The McGlothlin Center for the Arts now features its permanent art collection online. Currently, the gallery is closed to the public because of COVID-19. Joe Champagne, curator of the art gallery, created an online exhibit of the collection, so people could safely view the art.
The Art Department closed the gallery in the fall to ensure the safety of the community. Art Department Division Chair Charles Goolsby asked Champagne to arrange an online gallery from the permanent collection. Champagne worked with multiple people to create the online gallery.
With the gallery closed, Champagne said, “I turned it into a temporary photography studio, with the help of my senior gallery assistant Liam Cullinane, and began documenting selected works. I then sent these images to the Office of Marketing and Communications, where Director Leah Prater turned them into a web gallery.”
Art Department Chair Daniel VanTassell has watched art professors and students adjust to the new conditions of the pandemic. VanTassell said, “There’s no replacement for art classes, since they’re so hands-on, but I’ve been impressed with everyone’s ability to adapt and keep a good attitude.”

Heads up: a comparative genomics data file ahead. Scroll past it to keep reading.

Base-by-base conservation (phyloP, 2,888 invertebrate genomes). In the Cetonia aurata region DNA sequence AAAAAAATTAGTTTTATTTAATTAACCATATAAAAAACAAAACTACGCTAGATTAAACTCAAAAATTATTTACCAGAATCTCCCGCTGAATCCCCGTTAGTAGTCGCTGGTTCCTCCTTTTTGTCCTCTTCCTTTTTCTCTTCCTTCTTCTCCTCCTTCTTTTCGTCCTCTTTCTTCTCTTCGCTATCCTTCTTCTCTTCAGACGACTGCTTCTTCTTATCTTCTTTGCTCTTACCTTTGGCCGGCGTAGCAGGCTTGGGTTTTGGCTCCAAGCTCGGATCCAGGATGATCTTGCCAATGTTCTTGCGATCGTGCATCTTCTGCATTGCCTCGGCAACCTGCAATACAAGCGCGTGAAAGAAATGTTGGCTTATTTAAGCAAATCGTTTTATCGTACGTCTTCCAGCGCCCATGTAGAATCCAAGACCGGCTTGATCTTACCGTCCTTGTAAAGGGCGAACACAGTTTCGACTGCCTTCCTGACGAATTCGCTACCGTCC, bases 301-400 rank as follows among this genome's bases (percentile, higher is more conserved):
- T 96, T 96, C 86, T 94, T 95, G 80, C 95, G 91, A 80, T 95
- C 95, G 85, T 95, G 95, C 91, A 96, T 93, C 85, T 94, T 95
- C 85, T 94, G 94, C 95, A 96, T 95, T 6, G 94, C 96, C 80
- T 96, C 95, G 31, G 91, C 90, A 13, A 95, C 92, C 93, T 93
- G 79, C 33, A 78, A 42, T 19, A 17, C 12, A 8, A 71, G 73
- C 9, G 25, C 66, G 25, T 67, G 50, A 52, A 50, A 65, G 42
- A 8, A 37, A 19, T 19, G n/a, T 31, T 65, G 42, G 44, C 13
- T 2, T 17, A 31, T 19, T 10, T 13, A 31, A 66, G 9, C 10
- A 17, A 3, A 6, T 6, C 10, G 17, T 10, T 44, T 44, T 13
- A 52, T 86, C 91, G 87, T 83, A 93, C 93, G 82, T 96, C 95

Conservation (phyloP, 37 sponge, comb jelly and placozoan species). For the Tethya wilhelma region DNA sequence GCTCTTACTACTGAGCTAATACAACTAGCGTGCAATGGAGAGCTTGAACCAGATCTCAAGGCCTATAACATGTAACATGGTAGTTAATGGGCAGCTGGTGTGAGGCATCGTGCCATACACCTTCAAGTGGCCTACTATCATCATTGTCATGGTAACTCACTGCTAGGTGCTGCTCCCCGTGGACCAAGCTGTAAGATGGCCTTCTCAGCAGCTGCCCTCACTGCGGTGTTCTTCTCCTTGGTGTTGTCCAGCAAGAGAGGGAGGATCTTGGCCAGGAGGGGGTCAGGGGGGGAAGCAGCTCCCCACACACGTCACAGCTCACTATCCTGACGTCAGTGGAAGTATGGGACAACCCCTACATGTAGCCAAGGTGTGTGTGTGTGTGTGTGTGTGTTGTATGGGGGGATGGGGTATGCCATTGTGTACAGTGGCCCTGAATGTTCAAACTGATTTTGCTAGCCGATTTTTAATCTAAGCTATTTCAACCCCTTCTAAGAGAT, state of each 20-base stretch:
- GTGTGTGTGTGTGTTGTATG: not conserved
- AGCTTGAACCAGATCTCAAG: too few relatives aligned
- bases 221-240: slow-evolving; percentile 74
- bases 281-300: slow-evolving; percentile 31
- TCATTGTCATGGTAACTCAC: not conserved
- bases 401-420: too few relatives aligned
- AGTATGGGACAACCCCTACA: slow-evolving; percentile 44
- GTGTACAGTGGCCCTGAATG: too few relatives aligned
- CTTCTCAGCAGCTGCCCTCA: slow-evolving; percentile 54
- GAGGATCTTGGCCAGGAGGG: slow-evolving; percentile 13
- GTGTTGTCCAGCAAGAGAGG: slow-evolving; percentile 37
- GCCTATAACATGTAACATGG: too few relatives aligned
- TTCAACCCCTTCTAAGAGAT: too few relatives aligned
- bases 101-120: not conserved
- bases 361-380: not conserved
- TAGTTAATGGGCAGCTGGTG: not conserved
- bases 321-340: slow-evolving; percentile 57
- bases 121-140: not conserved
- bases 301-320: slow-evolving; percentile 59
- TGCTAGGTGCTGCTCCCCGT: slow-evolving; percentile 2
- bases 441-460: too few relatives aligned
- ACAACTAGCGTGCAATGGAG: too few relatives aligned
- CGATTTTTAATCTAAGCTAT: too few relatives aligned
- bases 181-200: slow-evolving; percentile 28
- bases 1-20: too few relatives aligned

VanTassell is grateful for the digital opportunities that the pandemic has brought to the Art Department. VanTassell said, “There have been so many moments. . . that have created good ideas, so learning to go digital has been great.” In addition to the online permanent collection, the Art Department also offers a 3D tour of the art gallery.
Typically, the gallery features the work of many emerging artists. The McGlothlin Center’s webpage describes the artwork as a “wide array of quality media. . . with the primary intent of introducing exhibitions not normally seen in our region.”
Before the pandemic, artists would come to the McGlothlin Center to offer lectures, seminars and demonstrations, which were included in Lyceums, a crucial part of Emory & Henry College’s liberal arts education. In today’s socially-distanced lifestyle, these lyceums are currently operating over Zoom. Senior students will also showcase their artwork over Zoom at the end of the semester.
The McGlothlin Center plans to reopen to the public when it is safe again. Until then, multiple online opportunities will be available for the community to experience.